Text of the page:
An era came to an end on August 28, 2017. After 33 years, Katsumi Niikura Sensei said goodbye to his students and closed International Budo Ryokukai in Sterling Heights, Michigan. For 27 of those years, I studied and trained with Sensei, earning a second degree black belt in Aikido, and learning his Ki healing methods. I am full of love, respect and gratitude for the man. A model of single-mindedness, focused intent, devotion, and discipline, Sensei is passionate about martial arts but he lives to serve humanity with his Ki healing techniques and teachings.
A mystery when I met him in 1990, Sensei would come out of his office five minutes before class, sit in the corner, rise and teach class, and return to his office. I felt “there is something more to this man.” Almost two years later, I returned to the dojo after a vacation and a video was playing on the television. There were three black belts charging Sensei. While they’re still three feet away, he sweeps his hands upwards with a shout and they all go flying backwards through the air. With a quiet laugh I said to myself, “that’s it.”
As he taught us his Ki healing techniques, warmth, humor, and friendliness filled the dojo. Smiling, he’d instruct us to help each other, to be “like family.” With his limited English, he’d have me answer the question people asked over and over again, “what is Ki?” with the simple answer: “Ki is Love.”
Like a magnet, people were attracted to the dojo. They came in droves to receive Ki energy for their health and well-being and/or to learn his Ki healing methods. Of all the ailments brought to the dojo, and there were many, Sensei was most devoted to helping people with cancer. His daughter had had seven bouts with brain cancer. Before her last surgery, he secretly used Ki energy with her and made a promise: if she healed, he’d devote his life to using Ki to help people with cancer. She recovered fully.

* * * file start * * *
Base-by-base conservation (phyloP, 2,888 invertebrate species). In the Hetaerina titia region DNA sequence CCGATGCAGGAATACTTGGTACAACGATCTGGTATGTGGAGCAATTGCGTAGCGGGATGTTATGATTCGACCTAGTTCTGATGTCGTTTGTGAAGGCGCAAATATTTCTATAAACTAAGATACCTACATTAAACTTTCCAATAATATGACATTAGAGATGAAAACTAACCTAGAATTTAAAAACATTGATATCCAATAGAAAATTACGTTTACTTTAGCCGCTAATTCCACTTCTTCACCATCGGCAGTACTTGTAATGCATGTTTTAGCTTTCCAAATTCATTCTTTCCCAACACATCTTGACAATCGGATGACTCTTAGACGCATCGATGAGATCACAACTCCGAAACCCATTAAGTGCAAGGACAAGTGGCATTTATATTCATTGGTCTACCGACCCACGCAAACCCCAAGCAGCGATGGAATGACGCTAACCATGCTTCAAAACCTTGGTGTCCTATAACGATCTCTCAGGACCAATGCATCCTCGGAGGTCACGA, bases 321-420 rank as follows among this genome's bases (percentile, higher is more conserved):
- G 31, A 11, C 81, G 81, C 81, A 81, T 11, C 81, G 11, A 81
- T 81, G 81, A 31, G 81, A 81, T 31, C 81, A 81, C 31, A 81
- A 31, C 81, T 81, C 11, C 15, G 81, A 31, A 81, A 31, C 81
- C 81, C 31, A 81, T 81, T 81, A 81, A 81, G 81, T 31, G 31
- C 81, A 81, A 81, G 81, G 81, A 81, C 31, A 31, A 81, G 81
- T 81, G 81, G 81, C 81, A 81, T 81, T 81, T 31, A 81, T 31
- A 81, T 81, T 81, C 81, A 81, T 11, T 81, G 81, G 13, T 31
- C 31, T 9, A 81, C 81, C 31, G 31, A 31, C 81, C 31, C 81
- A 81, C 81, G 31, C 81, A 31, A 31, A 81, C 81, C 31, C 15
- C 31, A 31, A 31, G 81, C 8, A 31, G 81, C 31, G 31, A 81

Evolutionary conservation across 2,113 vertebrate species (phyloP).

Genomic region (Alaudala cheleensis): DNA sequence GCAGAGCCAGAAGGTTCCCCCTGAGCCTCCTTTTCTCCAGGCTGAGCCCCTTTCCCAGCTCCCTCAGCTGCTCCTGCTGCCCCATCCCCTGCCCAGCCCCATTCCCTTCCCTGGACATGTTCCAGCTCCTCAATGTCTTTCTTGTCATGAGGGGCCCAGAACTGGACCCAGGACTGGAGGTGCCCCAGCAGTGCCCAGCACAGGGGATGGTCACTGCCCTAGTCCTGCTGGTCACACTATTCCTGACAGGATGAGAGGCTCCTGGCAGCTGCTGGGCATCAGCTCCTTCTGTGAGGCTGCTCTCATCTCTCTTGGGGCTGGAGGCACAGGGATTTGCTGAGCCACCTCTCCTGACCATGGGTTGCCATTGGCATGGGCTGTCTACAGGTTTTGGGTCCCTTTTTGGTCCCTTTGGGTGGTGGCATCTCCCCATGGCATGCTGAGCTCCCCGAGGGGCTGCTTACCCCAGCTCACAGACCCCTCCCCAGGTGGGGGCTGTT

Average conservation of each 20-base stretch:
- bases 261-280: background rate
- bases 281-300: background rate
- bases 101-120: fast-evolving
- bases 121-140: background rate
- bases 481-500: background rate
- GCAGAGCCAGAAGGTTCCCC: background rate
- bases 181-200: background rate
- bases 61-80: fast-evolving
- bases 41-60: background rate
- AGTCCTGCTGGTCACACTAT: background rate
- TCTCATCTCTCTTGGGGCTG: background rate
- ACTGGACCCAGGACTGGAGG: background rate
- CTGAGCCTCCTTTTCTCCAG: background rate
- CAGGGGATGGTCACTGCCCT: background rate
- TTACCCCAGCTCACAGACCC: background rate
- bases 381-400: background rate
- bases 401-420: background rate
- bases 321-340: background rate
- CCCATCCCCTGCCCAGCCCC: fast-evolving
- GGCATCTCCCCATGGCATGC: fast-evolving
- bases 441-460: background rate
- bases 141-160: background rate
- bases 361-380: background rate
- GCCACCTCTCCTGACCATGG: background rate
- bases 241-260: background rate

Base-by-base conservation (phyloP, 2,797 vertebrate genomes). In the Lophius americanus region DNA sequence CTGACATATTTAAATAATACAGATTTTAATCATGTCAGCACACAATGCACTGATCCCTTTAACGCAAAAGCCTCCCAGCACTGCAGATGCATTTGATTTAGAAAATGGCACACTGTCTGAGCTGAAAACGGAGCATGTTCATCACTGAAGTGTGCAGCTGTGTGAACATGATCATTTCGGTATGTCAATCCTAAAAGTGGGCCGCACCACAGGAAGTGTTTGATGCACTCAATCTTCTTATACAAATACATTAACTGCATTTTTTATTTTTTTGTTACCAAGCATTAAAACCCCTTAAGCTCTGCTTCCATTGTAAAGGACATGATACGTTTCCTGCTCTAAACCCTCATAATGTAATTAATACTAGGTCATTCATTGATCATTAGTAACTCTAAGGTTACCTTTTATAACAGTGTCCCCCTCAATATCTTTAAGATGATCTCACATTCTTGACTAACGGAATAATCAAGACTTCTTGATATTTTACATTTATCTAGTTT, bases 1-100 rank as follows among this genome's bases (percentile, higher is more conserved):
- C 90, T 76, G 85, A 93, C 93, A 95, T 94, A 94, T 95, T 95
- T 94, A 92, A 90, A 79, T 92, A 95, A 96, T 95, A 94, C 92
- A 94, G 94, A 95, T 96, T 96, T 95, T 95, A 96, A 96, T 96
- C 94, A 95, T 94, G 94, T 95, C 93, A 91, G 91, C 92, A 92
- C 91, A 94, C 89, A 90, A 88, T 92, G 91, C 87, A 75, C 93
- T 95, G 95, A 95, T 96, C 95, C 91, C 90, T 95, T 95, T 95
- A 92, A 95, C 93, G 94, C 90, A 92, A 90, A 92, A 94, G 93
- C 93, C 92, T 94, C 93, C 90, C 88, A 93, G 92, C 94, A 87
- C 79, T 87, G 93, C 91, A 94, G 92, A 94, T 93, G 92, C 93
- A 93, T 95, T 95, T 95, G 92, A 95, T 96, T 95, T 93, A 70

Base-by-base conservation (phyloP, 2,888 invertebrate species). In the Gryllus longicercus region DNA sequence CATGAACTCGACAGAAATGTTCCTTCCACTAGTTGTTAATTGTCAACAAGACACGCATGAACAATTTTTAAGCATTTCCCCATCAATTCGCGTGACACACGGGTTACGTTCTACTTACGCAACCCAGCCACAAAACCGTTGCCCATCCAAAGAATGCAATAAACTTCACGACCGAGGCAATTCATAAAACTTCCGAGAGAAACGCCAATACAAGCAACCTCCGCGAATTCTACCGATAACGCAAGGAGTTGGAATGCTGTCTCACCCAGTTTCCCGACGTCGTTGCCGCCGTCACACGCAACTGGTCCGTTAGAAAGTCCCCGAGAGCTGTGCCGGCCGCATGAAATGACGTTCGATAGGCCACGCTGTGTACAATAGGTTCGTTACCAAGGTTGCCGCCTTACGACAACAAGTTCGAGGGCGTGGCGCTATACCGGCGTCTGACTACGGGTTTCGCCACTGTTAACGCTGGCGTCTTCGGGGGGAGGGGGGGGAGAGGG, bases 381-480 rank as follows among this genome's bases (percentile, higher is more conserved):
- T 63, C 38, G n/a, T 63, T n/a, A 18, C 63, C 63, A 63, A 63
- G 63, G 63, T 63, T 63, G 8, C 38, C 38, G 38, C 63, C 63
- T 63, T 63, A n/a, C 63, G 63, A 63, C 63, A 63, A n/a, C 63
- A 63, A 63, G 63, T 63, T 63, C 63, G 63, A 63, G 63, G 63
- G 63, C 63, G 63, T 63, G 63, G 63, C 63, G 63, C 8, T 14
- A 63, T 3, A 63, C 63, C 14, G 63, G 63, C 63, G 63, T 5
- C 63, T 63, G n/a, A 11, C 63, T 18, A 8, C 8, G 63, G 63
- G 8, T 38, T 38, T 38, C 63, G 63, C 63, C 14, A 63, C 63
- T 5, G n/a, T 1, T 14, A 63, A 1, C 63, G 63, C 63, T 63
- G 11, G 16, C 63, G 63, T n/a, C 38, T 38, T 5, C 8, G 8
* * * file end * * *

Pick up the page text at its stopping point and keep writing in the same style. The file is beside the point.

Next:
I’ve never witnessed devotion like Sensei’s. His devotion was matched by his heart-fulness. At the funeral for a four year old child with a congenital terminal condition, while most of the people stood away from the casket, Sensei stood by himself right in front of it sobbing. His Ki energy could not reverse the course of nature.
That was many years ago. Since then, people from many backgrounds, ethnicities, religions and geographic regions, came to the dojo in Sterling Heights to receive help and to learn. Sensei’s dream was for 1000 people to learn Ki energy techniques so a 1000 more people could help those in need. His teaching sprouted learning centers, especially in New York City and in Japan, where Sensei would travel regularly to teach and help people. Sandwiched between, Sensei continued to teach martial arts, especially Aikido, Iaido and Karate.
The time came for 78 year old Sensei to return home to Japan. As we said good bye with tears in our eyes, I thanked him for all that he’s taught me, done for my family and friends, and for all the people he’s served. I told him I will never forget, I’ll remain at his service and always remember the three phrases he repeated constantly to me: “practice . . . practice . . . practice,” “don’t worry . . . don’t worry,” and “Ki is Love Ted . . . Ki is Love.”